Novak Djokovic would rather savour the greatest grand slam Houdini act of his celebrated career than make bold promises about what may lay ahead.
But the super Serb knows Roger Federer's once-untouchable numbers are within his grasp after breaking the Swiss's heart with an unforgettable fifth Wimbledon triumph.
Djokovic doggedly fought off consecutive match points on Federer's serve in an epic final set to carve out a nerve-shredding 7-6 (7-5) 1-6 7-6 (7-4) 4-6 13-12 (7-3) victory.
In denying Federer in a captivating four-hour, 57-minute final of wildly fluctuating fortunes, Djokovic not only won the longest title decider in the championships' 152-year history, but also retained the title he won last year and added to the trophies he landed at the All England Club in 2011, 2014 and 2015.
Following a rule change introduced only this year, the final set was the first ever decided in a tiebreaker after games were locked at 12-all.
Djokovic's 16th grand slam title vaulted him to within four of Federer's record 20.
After winning four of the past five slams, few would back against the 32-year-old from reeling in Federer's benchmark haul as the battle for greatest of all time (GOAT) status intensifies.
For now, Djokovic is content enough after emulating the five-time Wimbledon feats of legendary Swede Bjorn Borg (1976-80) and Englishman Laurie Doherty (1902-1906) in the most extraordinary fashion.
"Unfortunately in these kind of matches, one of the players have to lose," Djokovic said after becoming the first player since Bob Falkenburg in 1948 to win Wimbledon after being down championship points.
"It was a huge relief in the end, honestly. It was probably the most mentally demanding match I was ever part of.
"I had the most physically demanding match against Nadal in the finals of Australia (in 2012) that went almost six hours, but mentally this was different level.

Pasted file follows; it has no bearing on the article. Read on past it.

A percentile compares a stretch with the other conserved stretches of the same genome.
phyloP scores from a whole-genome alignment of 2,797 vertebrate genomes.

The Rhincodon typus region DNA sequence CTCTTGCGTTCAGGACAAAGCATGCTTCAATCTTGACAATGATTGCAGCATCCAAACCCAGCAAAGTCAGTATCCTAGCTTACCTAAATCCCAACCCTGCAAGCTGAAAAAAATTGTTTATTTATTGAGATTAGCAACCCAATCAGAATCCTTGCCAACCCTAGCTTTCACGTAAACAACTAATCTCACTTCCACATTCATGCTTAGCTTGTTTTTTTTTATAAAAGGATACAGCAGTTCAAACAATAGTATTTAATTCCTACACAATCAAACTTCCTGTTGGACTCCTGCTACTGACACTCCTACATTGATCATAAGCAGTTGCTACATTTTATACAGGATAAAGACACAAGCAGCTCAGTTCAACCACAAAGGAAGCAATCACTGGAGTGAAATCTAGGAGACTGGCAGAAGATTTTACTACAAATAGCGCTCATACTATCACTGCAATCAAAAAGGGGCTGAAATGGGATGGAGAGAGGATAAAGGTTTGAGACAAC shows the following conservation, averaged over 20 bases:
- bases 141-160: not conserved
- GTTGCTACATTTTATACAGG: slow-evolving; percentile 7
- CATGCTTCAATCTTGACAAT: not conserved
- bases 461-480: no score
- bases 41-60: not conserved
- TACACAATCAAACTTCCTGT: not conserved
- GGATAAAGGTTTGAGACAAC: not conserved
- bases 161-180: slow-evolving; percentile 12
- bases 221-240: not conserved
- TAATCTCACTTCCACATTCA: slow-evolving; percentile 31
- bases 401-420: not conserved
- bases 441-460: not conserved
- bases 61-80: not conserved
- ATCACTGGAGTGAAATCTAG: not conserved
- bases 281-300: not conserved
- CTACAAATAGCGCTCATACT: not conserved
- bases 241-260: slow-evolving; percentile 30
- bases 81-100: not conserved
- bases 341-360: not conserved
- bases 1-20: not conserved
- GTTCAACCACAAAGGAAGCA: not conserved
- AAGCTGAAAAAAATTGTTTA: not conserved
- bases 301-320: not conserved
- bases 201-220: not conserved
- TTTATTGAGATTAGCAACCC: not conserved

"I'm just obviously thrilled and overjoyed with emotions to be sitting here in front of you as a winner. It was one shot away from losing the match.
"It could have gone easily his way. I just try to never lose self-belief, just stay calm.
"Most of the match I was on the back foot actually. I was defending. He was dictating the play.
"I just tried to fight and find a way when it mattered the most, which is what happened."
If Djokovic successfully defends his US Open and Australian Open titles in the next five months, he will draw level with Rafael Nadal in second place on the all-time grand slam titles leaderboard and sit two behind Federer.
"It seems like I'm getting closer, but also they're winning slams," he said.
"We're kind of complementing each other. We're making each other grow and evolve and still be in this game.
"Those two guys are probably one of the biggest reasons I still compete at this level.
"The fact that they made history of this sport motivates me as well, inspires me to try to do what they have done, what they've achieved - and even more.
"Whether I'm going to be able to do it or not, I don't know.
"I'm not really looking at age as a restriction of any kind for me at least.
"It just depends how long I'm going to play, whether I'm going to have a chance to make historic No.1 or slams. It depends not only on myself, it depends on circumstances in life.
"I'm not just a tennis player, I'm a father and a husband. You have to balance things out."